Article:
Many students wonder if they really need English for Medical Studies. In this article, we explain why English is Essential for students wishing to pursue Medical Studies.
English is undoubtedly one of the most unanimously unliked subjects of all offered in the HSC. Many current and former students can easily differentiate between the effort they have invested in other subjects in comparison to English which can often feel like a mind and energy drain with little reward.
In this blog post, we will uncover one of the aspects of study during medical study that is often overlooked as students work towards their dream career in Year 12 – the importance of English.
Beyond the specific texts or themes you study throughout high school, English is a set of critical thinking and creative skills that are arguably not as well developed in other courses.
The crux of HSC English is developing the means to critically consider texts prescribed to you by your school. During the process of reading your prescribed texts, you will find yourself hopefully considering line by line what the authorial intention is and the ways in which the values or ideas of the composer’s social context emerge. All in all, what you are effectively doing is making a critical evaluation of the composer’s intentions and how successfully that delivery is carried out.
To consider the parallel, in medical school, a very important aspect of medical study is completing mandatory research. In that research, you are required to complete a literature review which involves reading multiple pieces of literature on the research field you are conducting and critically evaluating it in light of the aim, method and results. While the subject matter is clearly different, the process of actively reading and responding to other’s work is a skill that is developed in Year 12 and necessary during your medical studies.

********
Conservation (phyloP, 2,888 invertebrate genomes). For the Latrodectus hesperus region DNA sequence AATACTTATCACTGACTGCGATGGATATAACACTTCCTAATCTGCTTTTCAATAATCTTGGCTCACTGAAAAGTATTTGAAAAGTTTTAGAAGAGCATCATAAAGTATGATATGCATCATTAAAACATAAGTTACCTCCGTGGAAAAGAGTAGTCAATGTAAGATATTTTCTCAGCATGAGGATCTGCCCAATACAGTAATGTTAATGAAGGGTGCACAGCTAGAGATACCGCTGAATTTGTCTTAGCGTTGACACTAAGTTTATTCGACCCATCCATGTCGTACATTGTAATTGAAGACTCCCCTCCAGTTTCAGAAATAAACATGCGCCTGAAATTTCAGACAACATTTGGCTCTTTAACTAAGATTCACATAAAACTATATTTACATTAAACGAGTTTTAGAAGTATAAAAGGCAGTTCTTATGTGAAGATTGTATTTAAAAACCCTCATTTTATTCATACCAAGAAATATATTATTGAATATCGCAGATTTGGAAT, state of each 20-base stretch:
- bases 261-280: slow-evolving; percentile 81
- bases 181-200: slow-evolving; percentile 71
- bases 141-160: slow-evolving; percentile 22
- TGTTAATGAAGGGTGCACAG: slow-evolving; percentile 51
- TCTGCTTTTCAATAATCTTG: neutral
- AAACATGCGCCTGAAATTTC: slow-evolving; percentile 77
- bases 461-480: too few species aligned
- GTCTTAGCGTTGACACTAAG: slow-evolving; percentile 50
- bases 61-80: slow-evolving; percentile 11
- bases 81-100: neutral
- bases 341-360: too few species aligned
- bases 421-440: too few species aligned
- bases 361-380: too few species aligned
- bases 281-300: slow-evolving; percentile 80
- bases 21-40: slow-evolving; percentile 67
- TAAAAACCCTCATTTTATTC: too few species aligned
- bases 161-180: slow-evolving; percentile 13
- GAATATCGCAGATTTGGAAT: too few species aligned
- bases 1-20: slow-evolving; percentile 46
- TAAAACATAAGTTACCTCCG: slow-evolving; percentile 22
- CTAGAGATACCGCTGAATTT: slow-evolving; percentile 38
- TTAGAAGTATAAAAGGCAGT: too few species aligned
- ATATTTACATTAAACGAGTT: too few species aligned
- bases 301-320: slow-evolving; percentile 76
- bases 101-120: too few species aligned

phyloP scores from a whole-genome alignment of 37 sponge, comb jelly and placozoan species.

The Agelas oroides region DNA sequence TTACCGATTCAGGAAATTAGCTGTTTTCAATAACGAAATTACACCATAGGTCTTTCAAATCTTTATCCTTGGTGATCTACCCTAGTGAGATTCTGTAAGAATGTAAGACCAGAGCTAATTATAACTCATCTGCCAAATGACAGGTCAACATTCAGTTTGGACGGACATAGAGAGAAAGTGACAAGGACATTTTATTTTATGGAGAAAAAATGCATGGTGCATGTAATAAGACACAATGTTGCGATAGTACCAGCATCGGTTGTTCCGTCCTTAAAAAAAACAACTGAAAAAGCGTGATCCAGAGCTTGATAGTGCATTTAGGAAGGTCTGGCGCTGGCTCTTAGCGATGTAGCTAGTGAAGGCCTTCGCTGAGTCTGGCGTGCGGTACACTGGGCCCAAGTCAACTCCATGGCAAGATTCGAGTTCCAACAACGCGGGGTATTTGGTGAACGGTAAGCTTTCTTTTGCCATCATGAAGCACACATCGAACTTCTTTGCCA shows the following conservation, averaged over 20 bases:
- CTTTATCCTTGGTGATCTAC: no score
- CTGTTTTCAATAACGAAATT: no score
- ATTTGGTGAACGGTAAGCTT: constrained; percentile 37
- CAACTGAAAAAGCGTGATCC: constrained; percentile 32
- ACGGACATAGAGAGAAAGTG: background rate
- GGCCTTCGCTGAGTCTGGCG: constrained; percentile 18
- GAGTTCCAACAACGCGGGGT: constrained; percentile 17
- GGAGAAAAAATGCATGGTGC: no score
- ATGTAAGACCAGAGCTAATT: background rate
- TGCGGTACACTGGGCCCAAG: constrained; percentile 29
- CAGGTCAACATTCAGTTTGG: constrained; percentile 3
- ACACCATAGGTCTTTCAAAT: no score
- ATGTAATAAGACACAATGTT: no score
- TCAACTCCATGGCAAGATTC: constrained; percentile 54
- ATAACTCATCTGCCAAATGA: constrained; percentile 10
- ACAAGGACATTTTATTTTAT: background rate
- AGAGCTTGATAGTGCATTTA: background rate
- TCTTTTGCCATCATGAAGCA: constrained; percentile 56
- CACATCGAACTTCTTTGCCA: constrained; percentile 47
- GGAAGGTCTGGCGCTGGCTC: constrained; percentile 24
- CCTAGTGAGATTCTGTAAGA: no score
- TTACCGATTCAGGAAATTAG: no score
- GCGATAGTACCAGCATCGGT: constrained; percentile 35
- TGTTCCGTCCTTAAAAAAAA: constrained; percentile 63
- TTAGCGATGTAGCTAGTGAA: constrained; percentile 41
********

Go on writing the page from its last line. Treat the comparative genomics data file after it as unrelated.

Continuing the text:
For the majority of the assessment tasks demanded of you throughout Year 12, you are required to compose analytical pieces of work which sustain an argument from multiple vantage points. Within your studies, you learn to appreciate the importance of ensuring your sub-arguments are all cohesive and work constructively to prove your main thesis, and you are also rather meticulous with the way in which you signpost and organise your thoughts. In essence, you are not just conscious of the argument you would like to make, but also need to ensure that it is delivered and communicated in a manner that is logical, easy to follow, plausible and unique. In addition to this, you are asked to craft a creative or discursive response that achieves a similar criterion: that response needs to be unique and engaging and delivered in a manner that can be easily read and understood.